Although I have my reservations about his analysis, I do think he has some important points about how we conceptualize and code our writing, if only to be understood by a select few. I’m not saying that words like ‘emic’ or ‘etic’ should be removed from the theoretical cannons of cultural anthropology, I’m only concerned with how the public engages with our writing. If this is indeed the how the public views our language and style, then perhaps when communicating our findings to a greater audience we should be keep these things in mind. Your thoughts?

Blog #1: Writing about Writing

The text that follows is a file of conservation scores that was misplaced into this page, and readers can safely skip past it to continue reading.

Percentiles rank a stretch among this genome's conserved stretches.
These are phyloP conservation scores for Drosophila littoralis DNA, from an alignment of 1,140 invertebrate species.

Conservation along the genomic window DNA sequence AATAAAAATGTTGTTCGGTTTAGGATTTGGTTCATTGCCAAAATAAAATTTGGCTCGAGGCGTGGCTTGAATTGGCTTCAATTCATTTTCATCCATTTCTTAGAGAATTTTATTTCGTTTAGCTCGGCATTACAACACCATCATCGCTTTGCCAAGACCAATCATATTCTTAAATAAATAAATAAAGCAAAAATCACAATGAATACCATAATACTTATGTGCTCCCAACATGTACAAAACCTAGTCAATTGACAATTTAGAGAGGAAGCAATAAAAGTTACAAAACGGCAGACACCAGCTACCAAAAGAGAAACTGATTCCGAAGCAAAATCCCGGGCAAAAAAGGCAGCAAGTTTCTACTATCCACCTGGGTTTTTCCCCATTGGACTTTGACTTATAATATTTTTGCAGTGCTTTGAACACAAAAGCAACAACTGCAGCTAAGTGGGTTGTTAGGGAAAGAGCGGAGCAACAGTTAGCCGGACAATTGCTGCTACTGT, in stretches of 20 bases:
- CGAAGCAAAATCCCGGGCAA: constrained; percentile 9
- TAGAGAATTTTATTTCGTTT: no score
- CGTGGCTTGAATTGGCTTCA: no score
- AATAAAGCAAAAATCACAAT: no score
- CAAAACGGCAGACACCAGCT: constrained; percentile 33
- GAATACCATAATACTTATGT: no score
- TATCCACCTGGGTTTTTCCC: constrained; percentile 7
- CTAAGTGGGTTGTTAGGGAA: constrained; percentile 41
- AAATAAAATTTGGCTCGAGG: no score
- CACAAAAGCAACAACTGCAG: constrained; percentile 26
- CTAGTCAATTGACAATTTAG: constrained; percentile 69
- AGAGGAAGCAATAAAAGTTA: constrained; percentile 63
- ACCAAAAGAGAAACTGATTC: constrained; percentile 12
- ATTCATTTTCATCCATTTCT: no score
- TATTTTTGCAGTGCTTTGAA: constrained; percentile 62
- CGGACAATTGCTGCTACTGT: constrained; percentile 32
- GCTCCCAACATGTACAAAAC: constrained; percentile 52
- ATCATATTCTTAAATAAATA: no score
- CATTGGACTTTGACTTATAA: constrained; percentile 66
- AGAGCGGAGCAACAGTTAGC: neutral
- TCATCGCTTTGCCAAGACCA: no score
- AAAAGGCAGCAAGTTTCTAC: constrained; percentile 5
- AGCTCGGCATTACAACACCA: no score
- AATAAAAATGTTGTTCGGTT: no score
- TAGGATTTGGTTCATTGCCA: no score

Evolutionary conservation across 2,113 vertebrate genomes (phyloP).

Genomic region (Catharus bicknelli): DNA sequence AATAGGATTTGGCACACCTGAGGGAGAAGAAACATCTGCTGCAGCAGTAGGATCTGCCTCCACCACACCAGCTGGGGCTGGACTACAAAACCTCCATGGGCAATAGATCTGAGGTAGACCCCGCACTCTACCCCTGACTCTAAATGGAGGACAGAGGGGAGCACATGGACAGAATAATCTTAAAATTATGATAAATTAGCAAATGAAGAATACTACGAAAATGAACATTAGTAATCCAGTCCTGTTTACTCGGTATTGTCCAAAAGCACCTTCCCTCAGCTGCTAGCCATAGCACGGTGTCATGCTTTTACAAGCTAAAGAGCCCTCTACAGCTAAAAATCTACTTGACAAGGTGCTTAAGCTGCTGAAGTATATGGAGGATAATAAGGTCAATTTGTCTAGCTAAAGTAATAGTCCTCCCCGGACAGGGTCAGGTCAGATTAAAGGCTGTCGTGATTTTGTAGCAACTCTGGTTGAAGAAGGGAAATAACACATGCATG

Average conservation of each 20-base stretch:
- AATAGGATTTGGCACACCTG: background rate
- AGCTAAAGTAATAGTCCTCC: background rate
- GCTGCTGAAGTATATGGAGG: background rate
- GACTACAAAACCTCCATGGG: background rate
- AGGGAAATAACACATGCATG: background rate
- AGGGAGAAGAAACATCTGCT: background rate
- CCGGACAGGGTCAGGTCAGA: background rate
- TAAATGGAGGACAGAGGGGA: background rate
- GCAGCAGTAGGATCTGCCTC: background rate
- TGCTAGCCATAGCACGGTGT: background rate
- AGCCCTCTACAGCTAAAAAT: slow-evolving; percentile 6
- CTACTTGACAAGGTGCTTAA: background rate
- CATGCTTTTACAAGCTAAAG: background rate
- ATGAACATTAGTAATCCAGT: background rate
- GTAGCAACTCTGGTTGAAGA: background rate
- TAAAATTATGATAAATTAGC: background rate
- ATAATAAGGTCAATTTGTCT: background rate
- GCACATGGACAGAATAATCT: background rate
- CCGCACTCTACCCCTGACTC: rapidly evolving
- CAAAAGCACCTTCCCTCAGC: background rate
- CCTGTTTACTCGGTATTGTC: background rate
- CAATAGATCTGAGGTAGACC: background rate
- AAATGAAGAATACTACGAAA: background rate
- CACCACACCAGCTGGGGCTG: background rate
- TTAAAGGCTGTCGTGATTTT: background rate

It’s strange to sit and reflect on my own writing behaviours, let alone how I compose my thoughts in writing. Even while churning out this blog I find it hard to effectively tease out the relationship between how my brain operates and the behaviours that follow, pondering an outside version of myself watching myself write. I can think of two obvious problems that plague my routine, plus two more latent factors that contribute to a drunken-waltz final product. The two obvious factors include context (where I am writing) and the amount of relevant information needed to conceptualize my paper. Context seems to be more important than acquiring the right volume of information as these environments determine the rate at which I write. Since information is abundant, it comes in at a close second, but only because the rate I write is disproportional to the amount of gathered information. My ability to write well thought-out, clear assertive commentary and opinion decreases with too much information. Not at all mind-bending in a conventional sense, however a few people might sympathize with the ability, or lack thereof, to concretely write under cinder blocks of often-contradictory text. That being said, I still need large amounts of information to feel satisfied that what I’m learning is sufficient to defend my views. Writing for me is indeed a catch-22.